April 26, 2022
EU’s AI-Mind project uses the tool for early detection of people at risk.
Researchers at Aalto University in Finland developed a new AI algorithm to assess dementia risks and treat depression.
Called AI-MIND, it uses data from magnetoencephalography (MEG) to assess the magnetic fields produced by the brain’s electrical signals.
The brain’s activity detected by MEG is more accurate than the more commonly used electroencephalography (EEG) because the cranium and other tissues don’t interfere with magnetic fields.
“MEG can locate the active part of the brain with much greater accuracy, at times achieving millimeter-scale precision,” said Hanna Renvall, assistant professor in Translational Brain Imaging at Aalto University and HUS Helsinki University Hospital. She also runs the HUS BioMag Laboratory.
MEG data can be used to detect neural networks deteriorating before other symptoms of dementia appear.
MEG is being used in the EU’s AI-Mind project, in which the university and HUS take part. The program seeks to identify patients at risk and act to delay or prevent dementia.
AI-Mind uses a tool to create a “fingerprint of the brain.” Renvall and colleague Riitta Salmelin first developed the tool to evaluate how MEG measurements can assess a person’s genotype. The data was surprisingly accurate.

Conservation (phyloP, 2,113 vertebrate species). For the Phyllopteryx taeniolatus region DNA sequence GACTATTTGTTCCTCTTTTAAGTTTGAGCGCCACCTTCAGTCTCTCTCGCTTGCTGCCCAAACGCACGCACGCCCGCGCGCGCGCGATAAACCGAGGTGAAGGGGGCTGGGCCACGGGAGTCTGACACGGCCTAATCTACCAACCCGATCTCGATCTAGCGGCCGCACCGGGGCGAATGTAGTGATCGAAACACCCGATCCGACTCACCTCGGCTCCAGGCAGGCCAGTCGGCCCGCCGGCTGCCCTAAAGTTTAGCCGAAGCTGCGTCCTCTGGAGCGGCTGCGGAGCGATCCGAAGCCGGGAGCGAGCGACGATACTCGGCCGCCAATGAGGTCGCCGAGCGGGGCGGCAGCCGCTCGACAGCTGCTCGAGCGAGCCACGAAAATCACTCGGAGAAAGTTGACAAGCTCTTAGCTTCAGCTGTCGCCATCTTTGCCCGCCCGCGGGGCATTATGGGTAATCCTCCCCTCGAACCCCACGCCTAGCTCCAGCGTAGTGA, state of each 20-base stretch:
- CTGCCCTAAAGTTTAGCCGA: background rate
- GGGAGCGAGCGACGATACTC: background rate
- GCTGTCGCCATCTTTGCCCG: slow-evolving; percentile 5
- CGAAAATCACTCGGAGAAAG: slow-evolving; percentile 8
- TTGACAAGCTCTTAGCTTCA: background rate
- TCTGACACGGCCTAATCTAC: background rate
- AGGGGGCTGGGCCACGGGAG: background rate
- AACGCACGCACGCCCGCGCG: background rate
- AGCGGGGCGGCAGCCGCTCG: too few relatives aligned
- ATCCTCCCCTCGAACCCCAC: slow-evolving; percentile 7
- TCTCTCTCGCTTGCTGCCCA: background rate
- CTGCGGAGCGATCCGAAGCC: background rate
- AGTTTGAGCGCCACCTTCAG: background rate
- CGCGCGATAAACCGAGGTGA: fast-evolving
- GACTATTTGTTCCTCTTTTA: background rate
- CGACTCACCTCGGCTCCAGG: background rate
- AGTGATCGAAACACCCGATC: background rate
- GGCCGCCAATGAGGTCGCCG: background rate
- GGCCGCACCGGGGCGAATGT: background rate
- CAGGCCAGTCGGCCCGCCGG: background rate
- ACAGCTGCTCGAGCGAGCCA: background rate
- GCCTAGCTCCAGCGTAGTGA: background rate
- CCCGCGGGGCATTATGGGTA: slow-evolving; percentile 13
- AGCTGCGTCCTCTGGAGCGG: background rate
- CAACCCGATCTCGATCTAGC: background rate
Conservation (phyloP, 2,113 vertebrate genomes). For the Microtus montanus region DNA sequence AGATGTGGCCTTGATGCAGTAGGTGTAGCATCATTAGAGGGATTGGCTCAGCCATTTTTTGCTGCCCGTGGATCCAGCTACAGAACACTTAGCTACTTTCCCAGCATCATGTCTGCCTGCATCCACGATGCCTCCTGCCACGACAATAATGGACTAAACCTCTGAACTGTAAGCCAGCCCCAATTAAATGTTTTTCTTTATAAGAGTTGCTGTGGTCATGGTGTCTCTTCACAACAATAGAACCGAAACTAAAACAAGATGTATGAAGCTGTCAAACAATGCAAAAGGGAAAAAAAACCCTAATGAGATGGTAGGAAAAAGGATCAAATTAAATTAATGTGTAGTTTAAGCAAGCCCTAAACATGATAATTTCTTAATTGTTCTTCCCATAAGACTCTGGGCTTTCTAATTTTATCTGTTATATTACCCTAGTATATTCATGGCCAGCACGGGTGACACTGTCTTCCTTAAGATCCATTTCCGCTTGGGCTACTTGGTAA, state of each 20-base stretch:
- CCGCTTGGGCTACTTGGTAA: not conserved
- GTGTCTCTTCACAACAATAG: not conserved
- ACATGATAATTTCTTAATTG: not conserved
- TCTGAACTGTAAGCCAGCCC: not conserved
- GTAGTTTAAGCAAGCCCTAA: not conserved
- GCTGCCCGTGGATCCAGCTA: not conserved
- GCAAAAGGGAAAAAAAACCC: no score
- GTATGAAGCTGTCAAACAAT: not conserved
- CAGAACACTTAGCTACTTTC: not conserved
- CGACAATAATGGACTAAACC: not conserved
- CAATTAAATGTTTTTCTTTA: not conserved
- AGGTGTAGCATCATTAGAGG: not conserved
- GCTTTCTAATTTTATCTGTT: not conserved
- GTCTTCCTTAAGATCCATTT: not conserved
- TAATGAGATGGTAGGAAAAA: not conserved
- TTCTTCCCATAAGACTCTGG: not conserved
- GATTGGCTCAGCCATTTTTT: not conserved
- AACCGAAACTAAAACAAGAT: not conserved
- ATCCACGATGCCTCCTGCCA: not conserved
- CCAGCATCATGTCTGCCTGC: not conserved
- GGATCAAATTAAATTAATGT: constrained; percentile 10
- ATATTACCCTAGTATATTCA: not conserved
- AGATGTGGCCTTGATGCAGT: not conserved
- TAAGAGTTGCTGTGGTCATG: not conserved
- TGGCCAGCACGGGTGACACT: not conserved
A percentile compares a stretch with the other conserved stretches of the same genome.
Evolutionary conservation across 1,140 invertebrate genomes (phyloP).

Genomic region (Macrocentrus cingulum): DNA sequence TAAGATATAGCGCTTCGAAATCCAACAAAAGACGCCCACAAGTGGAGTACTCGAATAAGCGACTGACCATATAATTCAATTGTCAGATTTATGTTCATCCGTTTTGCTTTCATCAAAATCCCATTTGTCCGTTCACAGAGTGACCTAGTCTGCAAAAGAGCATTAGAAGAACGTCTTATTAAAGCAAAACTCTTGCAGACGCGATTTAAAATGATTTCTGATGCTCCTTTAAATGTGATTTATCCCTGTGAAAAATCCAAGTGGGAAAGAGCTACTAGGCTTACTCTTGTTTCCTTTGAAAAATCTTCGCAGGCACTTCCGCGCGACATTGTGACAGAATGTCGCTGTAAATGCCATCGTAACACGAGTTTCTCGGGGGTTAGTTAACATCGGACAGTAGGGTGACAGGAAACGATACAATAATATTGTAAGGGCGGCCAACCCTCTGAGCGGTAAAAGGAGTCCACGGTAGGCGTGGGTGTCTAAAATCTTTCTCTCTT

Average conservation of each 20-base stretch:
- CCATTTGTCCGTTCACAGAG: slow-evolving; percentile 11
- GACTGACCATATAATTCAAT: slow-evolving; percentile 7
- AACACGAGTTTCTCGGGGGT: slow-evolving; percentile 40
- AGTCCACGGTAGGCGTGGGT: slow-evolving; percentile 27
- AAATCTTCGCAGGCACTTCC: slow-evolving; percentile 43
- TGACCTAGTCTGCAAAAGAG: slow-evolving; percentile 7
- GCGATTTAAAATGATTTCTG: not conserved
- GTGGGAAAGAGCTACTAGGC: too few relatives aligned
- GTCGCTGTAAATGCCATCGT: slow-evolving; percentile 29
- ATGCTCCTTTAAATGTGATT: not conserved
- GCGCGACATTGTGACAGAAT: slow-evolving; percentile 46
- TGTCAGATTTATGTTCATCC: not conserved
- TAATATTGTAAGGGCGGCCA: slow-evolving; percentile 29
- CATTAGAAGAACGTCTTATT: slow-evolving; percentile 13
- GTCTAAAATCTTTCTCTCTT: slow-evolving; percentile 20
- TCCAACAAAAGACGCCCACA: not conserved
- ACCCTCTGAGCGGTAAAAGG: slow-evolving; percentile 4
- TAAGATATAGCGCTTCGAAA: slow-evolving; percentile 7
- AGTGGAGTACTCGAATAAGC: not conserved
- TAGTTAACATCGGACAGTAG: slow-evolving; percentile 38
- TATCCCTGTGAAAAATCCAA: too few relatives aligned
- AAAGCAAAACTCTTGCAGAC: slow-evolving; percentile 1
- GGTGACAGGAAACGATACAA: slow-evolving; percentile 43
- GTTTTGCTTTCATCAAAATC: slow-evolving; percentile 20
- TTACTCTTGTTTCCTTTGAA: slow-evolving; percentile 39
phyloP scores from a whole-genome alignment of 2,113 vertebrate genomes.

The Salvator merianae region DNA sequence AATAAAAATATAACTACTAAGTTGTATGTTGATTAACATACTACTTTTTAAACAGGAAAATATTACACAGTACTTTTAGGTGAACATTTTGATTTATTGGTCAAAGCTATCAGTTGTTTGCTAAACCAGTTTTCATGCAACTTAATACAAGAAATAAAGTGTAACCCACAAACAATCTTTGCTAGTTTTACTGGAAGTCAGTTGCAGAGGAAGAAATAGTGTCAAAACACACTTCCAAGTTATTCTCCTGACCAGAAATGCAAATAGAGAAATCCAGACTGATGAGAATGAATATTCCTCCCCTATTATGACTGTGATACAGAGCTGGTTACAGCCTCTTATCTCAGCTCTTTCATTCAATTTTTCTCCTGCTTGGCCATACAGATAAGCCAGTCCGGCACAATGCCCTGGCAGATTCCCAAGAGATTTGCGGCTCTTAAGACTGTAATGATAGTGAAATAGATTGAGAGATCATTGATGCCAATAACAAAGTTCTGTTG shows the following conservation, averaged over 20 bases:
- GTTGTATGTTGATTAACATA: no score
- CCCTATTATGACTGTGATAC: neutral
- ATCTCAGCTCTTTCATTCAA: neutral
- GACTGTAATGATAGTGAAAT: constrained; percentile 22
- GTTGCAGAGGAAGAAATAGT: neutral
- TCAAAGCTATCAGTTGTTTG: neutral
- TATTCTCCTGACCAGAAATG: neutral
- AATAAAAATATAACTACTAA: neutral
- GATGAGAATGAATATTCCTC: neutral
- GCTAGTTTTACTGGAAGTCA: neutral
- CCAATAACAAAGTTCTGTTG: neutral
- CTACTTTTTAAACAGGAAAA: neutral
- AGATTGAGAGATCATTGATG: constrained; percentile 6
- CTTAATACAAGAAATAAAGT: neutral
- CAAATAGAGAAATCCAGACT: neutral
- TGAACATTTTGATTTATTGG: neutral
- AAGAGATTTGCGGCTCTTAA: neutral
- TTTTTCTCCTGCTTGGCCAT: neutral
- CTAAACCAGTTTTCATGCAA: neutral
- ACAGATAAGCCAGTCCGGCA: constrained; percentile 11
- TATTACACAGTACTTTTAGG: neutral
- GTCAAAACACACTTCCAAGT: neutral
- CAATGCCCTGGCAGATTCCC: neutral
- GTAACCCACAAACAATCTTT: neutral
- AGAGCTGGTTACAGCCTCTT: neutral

The scientists plan on training the MEG machine to assess the communication breakdown between brain cells.
AI will be used to evaluate brain imaging data with genetic biomarkers and cognitive test outcomes from 1,000 European patients. The algorithm could diagnose those with heightened dementia risk in as little as a week.
“If people know about their risk in time, it can have a dramatic motivating effect,” says Renvall.
Drug-free treatment of depression
Depression and neuropathic pain can also be treated with magnetic stimulation.
“The strength of the electric field is comparable to the brain’s own electric fields. The patient feels the stimulation, which is delivered in pulses, as light taps on their skin,” said Risto Ilmoniemi, neuroscience professor at Aalto University.
Transcranial magnetic stimulation (TMS) works by creating a magnetic field that pulses though the brain. Researchers said that about 50% of the patients treated with TMS experience “significant” relief.
AI could boost the number of patients helped with customized TMS treatment, Ilmoniemi said.